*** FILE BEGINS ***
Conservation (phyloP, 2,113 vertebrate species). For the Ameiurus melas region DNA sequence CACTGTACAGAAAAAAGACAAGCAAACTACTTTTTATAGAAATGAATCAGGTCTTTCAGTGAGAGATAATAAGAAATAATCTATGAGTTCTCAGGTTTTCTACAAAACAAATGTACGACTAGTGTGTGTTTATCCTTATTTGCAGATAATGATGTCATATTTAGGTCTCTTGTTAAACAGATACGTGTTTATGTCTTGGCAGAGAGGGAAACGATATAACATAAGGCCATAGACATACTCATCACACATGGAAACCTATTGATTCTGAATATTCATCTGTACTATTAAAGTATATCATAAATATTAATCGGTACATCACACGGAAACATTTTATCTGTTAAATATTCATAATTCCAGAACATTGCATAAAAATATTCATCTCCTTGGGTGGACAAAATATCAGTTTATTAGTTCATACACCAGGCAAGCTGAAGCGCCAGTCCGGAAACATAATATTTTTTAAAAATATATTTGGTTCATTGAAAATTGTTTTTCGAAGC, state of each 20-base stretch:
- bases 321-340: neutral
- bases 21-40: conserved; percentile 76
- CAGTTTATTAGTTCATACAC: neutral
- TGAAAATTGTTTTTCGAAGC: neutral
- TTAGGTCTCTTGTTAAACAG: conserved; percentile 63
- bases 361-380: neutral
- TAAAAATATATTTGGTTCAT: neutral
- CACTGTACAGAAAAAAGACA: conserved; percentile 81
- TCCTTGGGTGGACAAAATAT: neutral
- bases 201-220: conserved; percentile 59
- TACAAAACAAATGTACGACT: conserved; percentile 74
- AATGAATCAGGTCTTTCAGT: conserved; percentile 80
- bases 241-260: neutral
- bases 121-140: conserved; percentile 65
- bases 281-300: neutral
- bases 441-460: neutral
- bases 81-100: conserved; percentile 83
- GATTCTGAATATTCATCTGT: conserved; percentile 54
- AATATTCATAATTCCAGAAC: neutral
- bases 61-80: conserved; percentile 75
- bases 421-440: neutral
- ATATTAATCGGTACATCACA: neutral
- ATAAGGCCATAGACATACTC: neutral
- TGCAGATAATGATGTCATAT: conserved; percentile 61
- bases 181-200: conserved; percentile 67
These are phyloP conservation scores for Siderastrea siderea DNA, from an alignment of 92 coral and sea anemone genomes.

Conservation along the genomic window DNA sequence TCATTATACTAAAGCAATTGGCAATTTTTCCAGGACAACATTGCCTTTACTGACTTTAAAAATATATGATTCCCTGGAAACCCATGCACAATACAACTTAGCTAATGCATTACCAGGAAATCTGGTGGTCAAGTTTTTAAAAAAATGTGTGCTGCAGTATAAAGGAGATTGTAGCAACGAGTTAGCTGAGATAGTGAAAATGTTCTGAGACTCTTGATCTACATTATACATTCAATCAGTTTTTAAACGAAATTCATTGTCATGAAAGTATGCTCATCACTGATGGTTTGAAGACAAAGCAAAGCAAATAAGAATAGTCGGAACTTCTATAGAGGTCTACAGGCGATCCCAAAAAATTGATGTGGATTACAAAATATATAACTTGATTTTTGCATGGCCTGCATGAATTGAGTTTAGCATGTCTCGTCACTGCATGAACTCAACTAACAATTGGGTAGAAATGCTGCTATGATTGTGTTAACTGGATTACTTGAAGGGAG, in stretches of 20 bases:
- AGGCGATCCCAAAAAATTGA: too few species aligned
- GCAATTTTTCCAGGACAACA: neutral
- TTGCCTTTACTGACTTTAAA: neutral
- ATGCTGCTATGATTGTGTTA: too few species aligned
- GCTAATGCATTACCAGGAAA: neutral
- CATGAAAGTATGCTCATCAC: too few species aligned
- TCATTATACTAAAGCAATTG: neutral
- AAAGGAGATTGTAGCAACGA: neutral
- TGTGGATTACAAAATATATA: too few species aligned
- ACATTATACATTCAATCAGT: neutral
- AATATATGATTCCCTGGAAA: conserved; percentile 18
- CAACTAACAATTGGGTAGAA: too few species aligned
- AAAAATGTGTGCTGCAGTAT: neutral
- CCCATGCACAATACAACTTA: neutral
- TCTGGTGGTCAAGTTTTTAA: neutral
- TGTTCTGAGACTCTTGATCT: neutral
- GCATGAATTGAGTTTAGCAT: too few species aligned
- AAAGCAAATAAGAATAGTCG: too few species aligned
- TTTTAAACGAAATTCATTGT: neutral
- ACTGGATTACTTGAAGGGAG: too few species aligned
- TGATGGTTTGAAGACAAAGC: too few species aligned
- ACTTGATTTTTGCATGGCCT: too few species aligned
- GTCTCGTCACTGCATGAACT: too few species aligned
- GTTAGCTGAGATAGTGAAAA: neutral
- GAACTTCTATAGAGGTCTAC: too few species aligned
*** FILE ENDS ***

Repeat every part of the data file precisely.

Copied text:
Conservation (phyloP, 2,113 vertebrate species). For the Ameiurus melas region DNA sequence CACTGTACAGAAAAAAGACAAGCAAACTACTTTTTATAGAAATGAATCAGGTCTTTCAGTGAGAGATAATAAGAAATAATCTATGAGTTCTCAGGTTTTCTACAAAACAAATGTACGACTAGTGTGTGTTTATCCTTATTTGCAGATAATGATGTCATATTTAGGTCTCTTGTTAAACAGATACGTGTTTATGTCTTGGCAGAGAGGGAAACGATATAACATAAGGCCATAGACATACTCATCACACATGGAAACCTATTGATTCTGAATATTCATCTGTACTATTAAAGTATATCATAAATATTAATCGGTACATCACACGGAAACATTTTATCTGTTAAATATTCATAATTCCAGAACATTGCATAAAAATATTCATCTCCTTGGGTGGACAAAATATCAGTTTATTAGTTCATACACCAGGCAAGCTGAAGCGCCAGTCCGGAAACATAATATTTTTTAAAAATATATTTGGTTCATTGAAAATTGTTTTTCGAAGC, state of each 20-base stretch:
- bases 321-340: neutral
- bases 21-40: conserved; percentile 76
- CAGTTTATTAGTTCATACAC: neutral
- TGAAAATTGTTTTTCGAAGC: neutral
- TTAGGTCTCTTGTTAAACAG: conserved; percentile 63
- bases 361-380: neutral
- TAAAAATATATTTGGTTCAT: neutral
- CACTGTACAGAAAAAAGACA: conserved; percentile 81
- TCCTTGGGTGGACAAAATAT: neutral
- bases 201-220: conserved; percentile 59
- TACAAAACAAATGTACGACT: conserved; percentile 74
- AATGAATCAGGTCTTTCAGT: conserved; percentile 80
- bases 241-260: neutral
- bases 121-140: conserved; percentile 65
- bases 281-300: neutral
- bases 441-460: neutral
- bases 81-100: conserved; percentile 83
- GATTCTGAATATTCATCTGT: conserved; percentile 54
- AATATTCATAATTCCAGAAC: neutral
- bases 61-80: conserved; percentile 75
- bases 421-440: neutral
- ATATTAATCGGTACATCACA: neutral
- ATAAGGCCATAGACATACTC: neutral
- TGCAGATAATGATGTCATAT: conserved; percentile 61
- bases 181-200: conserved; percentile 67
These are phyloP conservation scores for Siderastrea siderea DNA, from an alignment of 92 coral and sea anemone genomes.

Conservation along the genomic window DNA sequence TCATTATACTAAAGCAATTGGCAATTTTTCCAGGACAACATTGCCTTTACTGACTTTAAAAATATATGATTCCCTGGAAACCCATGCACAATACAACTTAGCTAATGCATTACCAGGAAATCTGGTGGTCAAGTTTTTAAAAAAATGTGTGCTGCAGTATAAAGGAGATTGTAGCAACGAGTTAGCTGAGATAGTGAAAATGTTCTGAGACTCTTGATCTACATTATACATTCAATCAGTTTTTAAACGAAATTCATTGTCATGAAAGTATGCTCATCACTGATGGTTTGAAGACAAAGCAAAGCAAATAAGAATAGTCGGAACTTCTATAGAGGTCTACAGGCGATCCCAAAAAATTGATGTGGATTACAAAATATATAACTTGATTTTTGCATGGCCTGCATGAATTGAGTTTAGCATGTCTCGTCACTGCATGAACTCAACTAACAATTGGGTAGAAATGCTGCTATGATTGTGTTAACTGGATTACTTGAAGGGAG, in stretches of 20 bases:
- AGGCGATCCCAAAAAATTGA: too few species aligned
- GCAATTTTTCCAGGACAACA: neutral
- TTGCCTTTACTGACTTTAAA: neutral
- ATGCTGCTATGATTGTGTTA: too few species aligned
- GCTAATGCATTACCAGGAAA: neutral
- CATGAAAGTATGCTCATCAC: too few species aligned
- TCATTATACTAAAGCAATTG: neutral
- AAAGGAGATTGTAGCAACGA: neutral
- TGTGGATTACAAAATATATA: too few species aligned
- ACATTATACATTCAATCAGT: neutral
- AATATATGATTCCCTGGAAA: conserved; percentile 18
- CAACTAACAATTGGGTAGAA: too few species aligned
- AAAAATGTGTGCTGCAGTAT: neutral
- CCCATGCACAATACAACTTA: neutral
- TCTGGTGGTCAAGTTTTTAA: neutral
- TGTTCTGAGACTCTTGATCT: neutral
- GCATGAATTGAGTTTAGCAT: too few species aligned
- AAAGCAAATAAGAATAGTCG: too few species aligned
- TTTTAAACGAAATTCATTGT: neutral
- ACTGGATTACTTGAAGGGAG: too few species aligned
- TGATGGTTTGAAGACAAAGC: too few species aligned
- ACTTGATTTTTGCATGGCCT: too few species aligned
- GTCTCGTCACTGCATGAACT: too few species aligned
- GTTAGCTGAGATAGTGAAAA: neutral
- GAACTTCTATAGAGGTCTAC: too few species aligned